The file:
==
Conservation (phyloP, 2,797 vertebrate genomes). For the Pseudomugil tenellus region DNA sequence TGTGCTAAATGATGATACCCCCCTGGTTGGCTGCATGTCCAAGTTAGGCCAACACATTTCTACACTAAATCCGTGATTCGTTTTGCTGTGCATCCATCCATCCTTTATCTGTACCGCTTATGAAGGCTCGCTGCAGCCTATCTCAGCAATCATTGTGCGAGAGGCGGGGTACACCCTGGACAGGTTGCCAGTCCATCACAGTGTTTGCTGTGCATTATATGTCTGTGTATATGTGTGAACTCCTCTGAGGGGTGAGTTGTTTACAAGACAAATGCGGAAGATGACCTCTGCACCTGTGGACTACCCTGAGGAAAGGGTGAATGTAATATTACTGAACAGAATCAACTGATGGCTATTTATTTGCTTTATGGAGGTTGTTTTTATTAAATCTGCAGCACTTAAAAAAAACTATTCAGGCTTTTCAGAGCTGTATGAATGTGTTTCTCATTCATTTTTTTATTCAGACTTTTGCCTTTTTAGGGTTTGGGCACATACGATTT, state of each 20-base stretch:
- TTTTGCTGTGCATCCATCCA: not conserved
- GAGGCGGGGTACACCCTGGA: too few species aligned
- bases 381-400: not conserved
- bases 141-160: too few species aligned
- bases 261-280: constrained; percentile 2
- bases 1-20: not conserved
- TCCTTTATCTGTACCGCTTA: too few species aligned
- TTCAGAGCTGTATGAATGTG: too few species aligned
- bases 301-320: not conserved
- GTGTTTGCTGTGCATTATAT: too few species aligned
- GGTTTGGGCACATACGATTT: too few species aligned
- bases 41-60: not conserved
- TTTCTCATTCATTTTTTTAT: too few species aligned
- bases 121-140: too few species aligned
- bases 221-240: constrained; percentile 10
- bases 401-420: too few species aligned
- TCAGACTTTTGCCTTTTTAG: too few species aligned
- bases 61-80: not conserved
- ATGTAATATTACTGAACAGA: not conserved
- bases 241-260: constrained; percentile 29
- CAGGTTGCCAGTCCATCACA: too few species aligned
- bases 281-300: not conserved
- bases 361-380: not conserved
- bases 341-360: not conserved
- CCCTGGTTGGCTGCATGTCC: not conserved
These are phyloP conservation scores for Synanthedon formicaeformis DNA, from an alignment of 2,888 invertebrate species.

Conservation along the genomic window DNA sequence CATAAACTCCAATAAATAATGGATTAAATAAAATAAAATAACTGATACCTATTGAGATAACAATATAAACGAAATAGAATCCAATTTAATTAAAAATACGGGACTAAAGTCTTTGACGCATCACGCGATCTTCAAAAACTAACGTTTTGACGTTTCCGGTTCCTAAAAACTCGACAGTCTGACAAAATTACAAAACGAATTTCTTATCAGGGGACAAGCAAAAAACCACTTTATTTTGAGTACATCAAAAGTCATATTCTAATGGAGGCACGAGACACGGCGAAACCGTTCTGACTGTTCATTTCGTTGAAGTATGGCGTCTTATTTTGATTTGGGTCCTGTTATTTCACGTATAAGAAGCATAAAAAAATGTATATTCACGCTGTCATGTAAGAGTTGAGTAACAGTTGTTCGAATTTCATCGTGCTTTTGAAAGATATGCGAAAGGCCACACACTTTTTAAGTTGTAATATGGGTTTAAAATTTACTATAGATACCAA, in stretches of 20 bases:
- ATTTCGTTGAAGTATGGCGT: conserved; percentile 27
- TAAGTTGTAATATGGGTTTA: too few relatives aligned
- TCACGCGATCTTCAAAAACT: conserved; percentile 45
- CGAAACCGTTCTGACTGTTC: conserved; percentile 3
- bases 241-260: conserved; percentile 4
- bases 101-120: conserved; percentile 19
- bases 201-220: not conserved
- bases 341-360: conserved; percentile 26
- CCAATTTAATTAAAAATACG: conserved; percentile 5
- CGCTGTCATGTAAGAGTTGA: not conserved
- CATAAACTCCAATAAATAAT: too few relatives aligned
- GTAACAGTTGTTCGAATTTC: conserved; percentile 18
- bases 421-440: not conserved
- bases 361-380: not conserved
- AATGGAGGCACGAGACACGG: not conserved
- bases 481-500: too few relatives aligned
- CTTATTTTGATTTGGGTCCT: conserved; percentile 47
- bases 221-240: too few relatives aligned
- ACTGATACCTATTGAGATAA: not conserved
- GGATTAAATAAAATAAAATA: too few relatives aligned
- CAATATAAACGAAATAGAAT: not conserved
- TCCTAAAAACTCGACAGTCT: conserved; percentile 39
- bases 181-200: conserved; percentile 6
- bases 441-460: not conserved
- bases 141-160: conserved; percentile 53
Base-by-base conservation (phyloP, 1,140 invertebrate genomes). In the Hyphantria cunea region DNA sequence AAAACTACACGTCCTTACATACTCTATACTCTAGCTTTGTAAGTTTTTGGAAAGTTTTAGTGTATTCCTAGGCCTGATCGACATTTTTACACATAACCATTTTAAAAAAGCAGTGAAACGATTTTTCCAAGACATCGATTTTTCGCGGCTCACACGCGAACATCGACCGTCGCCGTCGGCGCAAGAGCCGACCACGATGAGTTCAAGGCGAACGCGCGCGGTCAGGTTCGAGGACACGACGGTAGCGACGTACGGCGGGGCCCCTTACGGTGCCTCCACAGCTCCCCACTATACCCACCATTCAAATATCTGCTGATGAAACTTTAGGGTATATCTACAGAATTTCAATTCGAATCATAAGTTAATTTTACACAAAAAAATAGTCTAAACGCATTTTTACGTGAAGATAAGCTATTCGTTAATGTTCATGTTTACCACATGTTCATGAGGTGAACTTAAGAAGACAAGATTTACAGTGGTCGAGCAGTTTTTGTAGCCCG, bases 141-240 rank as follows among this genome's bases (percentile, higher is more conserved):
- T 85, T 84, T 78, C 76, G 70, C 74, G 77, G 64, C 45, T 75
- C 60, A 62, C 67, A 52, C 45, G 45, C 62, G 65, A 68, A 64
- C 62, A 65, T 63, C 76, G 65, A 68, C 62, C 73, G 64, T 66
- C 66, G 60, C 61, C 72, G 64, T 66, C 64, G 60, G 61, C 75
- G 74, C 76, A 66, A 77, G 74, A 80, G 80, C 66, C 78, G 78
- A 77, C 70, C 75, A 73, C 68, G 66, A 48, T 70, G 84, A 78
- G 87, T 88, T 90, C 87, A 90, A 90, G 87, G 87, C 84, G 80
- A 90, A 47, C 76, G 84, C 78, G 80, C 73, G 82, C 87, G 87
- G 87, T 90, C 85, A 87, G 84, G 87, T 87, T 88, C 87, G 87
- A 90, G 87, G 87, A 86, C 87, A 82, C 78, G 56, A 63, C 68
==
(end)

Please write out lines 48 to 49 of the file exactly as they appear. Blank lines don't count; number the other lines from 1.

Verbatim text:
- GGATTAAATAAAATAAAATA: too few relatives aligned
- CAATATAAACGAAATAGAAT: not conserved